Government already controls over half of all health care expenditures in this country, and that, and the accompanying regulations, are the biggest barriers to the competition that would help reduce costs. If you are successful in taking over health care it will become the single largest reason for doctors to quit being doctors – already an issue.

It is true that even with such massive government intervention there are entrepreneurs proving costs can be dramatically lowered. You propose to stop such innovation and replace it with scarcity managed by bureaucrats.

As to intentions, let’s take the instance of the increase in tobacco tax that is intended to fund SCHIP, children’s health care. This is a good intention, but the tax disproportionately affects lower income people and it will increase the cost of health care in direct proportion to the improvement in health of the people who live longer because they quit smoking. Better to let them pay for the cigarettes and for the health care entirely on their own.

To fix Social Security we must acknowledge that the general government has been lying and stealing, conducting a ponzi scheme, for decades, and that the reason Social Security is already insolvent is because government could not control its greed. Any private enterprise would be fearful of prosecution under RICO. Even in the face of this fact, your predecessor gave us the largest single entitlements increase in our history. You promise to quadruple his error.

You want to fix education by federalizing it and dumping in more money. By that measure Washington, D.C. should already have the most successful public education system in the United States. It is difficult to grant you the benefit of the doubt here due to your direct involvement in failed experiments in Chicago. To fix education we must turn it back to the States and allow experimentation, in vivid contrast to the recent shameful actions of your administration in canceling a successful vouchers program in Washington, D.C..

Addressing our energy future by doubling down on failed subsidization policies is simply perpetuating the corporate welfare scheme both your predecessors ran on behalf of the ethanol pirates. We should be encouraging private industry to build nuclear plants, and we should do so by repealing unnecessary regulation – which will also save the general government money. We should encourage windmills and solar in the same way, by getting out of the way. If they can’t make their way, so be it.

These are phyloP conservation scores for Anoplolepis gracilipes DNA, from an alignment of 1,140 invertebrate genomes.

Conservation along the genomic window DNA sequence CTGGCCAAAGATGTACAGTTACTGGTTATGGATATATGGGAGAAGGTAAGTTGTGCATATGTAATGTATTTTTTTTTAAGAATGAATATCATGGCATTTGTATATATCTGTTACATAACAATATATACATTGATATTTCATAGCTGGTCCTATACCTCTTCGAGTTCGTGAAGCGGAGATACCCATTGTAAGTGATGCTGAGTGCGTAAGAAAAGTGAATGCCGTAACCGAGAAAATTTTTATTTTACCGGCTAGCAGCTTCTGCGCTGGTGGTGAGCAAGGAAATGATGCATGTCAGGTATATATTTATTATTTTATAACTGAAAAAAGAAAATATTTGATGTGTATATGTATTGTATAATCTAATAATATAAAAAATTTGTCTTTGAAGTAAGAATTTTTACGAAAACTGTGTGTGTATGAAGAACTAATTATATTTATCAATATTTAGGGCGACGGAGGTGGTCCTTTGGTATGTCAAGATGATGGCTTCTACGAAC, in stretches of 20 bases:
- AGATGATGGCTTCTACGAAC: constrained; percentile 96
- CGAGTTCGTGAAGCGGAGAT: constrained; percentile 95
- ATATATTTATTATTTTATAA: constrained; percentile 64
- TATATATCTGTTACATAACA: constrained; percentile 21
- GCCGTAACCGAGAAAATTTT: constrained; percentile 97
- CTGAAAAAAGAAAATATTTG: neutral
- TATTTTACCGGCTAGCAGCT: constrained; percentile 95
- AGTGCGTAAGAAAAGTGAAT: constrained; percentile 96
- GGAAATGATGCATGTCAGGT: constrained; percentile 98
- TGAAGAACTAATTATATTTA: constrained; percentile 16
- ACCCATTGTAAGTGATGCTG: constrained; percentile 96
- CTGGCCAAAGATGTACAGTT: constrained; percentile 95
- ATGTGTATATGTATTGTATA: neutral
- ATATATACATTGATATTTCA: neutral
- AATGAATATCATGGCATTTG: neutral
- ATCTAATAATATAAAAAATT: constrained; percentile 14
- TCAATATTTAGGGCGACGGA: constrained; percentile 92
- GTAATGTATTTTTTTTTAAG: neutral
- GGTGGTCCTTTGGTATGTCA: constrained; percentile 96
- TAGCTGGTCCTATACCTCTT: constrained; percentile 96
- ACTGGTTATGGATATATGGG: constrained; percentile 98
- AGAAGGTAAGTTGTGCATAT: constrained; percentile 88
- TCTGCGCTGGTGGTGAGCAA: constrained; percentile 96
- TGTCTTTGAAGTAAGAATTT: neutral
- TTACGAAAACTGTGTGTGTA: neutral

I must say I am happy to hear you’d like to have a serious conversation with the Tea Party movement, because I am really worried there won’t be any debate in Congress. As I’m sure you know the Senate Democrats voted yesterday, alone, to pass the outline of your $3.4 trillion budget. They are threatening to invoke reconciliation, which, as I’m certain you know from your many years as Senator, reduces the final vote required to pass a bill to a simple majority and limits debate to 20 hours. Even Senator Byrd finds this outrageous when it involves a budget bill. When that bill involves well over $3 trillion, any serious person must wonder if you even have a clue what that means.

I am disappointed that the world’s greatest deliberative body will probably have very little time in which to debate the implications of your unprecedented increase in spending and the effect your policies are likely to have on the quality of health care, the cost of energy, job creation, and the further mediocritization of American education your Faustian bargain with the NEA necessitates. If your plans for massive additional intrusion into the lives of American citizens by the general government come to fruition it will damage this country severely, perhaps irreparably. And that will hurt the whole world.

Mr. President, I heard you say you would prefer not to be forced by circumstances to be in the banking or automobile businesses and that you don’t want to expand government. Like many things you say this is quite clever and partially true, but it hides the real point. Why, indeed, would you be satisfied with ownership of a moribund automobile industry and the boring business of finance? After all, these things are small potatoes compared to the health care and energy industries, and are minuscule compared to future dividends promised by the federalization of the indoctrination industry. Sadly, your ambitions are not nearly so small as General Motors or Bank of America.

So, let me know, I’ll be there for a substantive discussion at your convenience. Maybe we can even touch on the concept of minority rights if you have time.